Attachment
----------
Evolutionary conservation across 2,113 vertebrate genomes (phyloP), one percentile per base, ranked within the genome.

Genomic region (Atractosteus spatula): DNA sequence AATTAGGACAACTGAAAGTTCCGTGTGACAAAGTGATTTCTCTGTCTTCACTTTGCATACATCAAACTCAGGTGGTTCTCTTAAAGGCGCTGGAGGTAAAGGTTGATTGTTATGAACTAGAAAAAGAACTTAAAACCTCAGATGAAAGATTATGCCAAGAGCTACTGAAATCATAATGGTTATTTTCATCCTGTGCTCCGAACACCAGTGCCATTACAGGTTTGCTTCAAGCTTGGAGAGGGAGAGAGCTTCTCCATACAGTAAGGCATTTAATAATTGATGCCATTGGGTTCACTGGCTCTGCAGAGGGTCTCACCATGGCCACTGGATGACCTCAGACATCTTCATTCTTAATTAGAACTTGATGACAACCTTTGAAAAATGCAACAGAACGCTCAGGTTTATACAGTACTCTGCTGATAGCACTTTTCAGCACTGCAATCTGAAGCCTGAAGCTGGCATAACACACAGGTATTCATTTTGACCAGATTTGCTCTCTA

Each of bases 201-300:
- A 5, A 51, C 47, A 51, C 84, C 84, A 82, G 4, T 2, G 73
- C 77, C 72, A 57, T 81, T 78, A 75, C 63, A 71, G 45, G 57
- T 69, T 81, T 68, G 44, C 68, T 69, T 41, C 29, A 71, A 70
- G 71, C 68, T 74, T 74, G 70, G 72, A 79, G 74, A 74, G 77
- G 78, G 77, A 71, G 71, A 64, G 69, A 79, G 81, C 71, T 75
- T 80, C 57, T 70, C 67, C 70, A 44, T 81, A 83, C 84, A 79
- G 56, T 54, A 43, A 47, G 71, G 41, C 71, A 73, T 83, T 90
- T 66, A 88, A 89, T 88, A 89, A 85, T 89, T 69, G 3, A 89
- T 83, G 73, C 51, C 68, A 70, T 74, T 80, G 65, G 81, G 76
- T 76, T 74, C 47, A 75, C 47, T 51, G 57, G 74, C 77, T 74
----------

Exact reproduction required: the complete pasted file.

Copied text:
Evolutionary conservation across 2,113 vertebrate genomes (phyloP), one percentile per base, ranked within the genome.

Genomic region (Atractosteus spatula): DNA sequence AATTAGGACAACTGAAAGTTCCGTGTGACAAAGTGATTTCTCTGTCTTCACTTTGCATACATCAAACTCAGGTGGTTCTCTTAAAGGCGCTGGAGGTAAAGGTTGATTGTTATGAACTAGAAAAAGAACTTAAAACCTCAGATGAAAGATTATGCCAAGAGCTACTGAAATCATAATGGTTATTTTCATCCTGTGCTCCGAACACCAGTGCCATTACAGGTTTGCTTCAAGCTTGGAGAGGGAGAGAGCTTCTCCATACAGTAAGGCATTTAATAATTGATGCCATTGGGTTCACTGGCTCTGCAGAGGGTCTCACCATGGCCACTGGATGACCTCAGACATCTTCATTCTTAATTAGAACTTGATGACAACCTTTGAAAAATGCAACAGAACGCTCAGGTTTATACAGTACTCTGCTGATAGCACTTTTCAGCACTGCAATCTGAAGCCTGAAGCTGGCATAACACACAGGTATTCATTTTGACCAGATTTGCTCTCTA

Each of bases 201-300:
- A 5, A 51, C 47, A 51, C 84, C 84, A 82, G 4, T 2, G 73
- C 77, C 72, A 57, T 81, T 78, A 75, C 63, A 71, G 45, G 57
- T 69, T 81, T 68, G 44, C 68, T 69, T 41, C 29, A 71, A 70
- G 71, C 68, T 74, T 74, G 70, G 72, A 79, G 74, A 74, G 77
- G 78, G 77, A 71, G 71, A 64, G 69, A 79, G 81, C 71, T 75
- T 80, C 57, T 70, C 67, C 70, A 44, T 81, A 83, C 84, A 79
- G 56, T 54, A 43, A 47, G 71, G 41, C 71, A 73, T 83, T 90
- T 66, A 88, A 89, T 88, A 89, A 85, T 89, T 69, G 3, A 89
- T 83, G 73, C 51, C 68, A 70, T 74, T 80, G 65, G 81, G 76
- T 76, T 74, C 47, A 75, C 47, T 51, G 57, G 74, C 77, T 74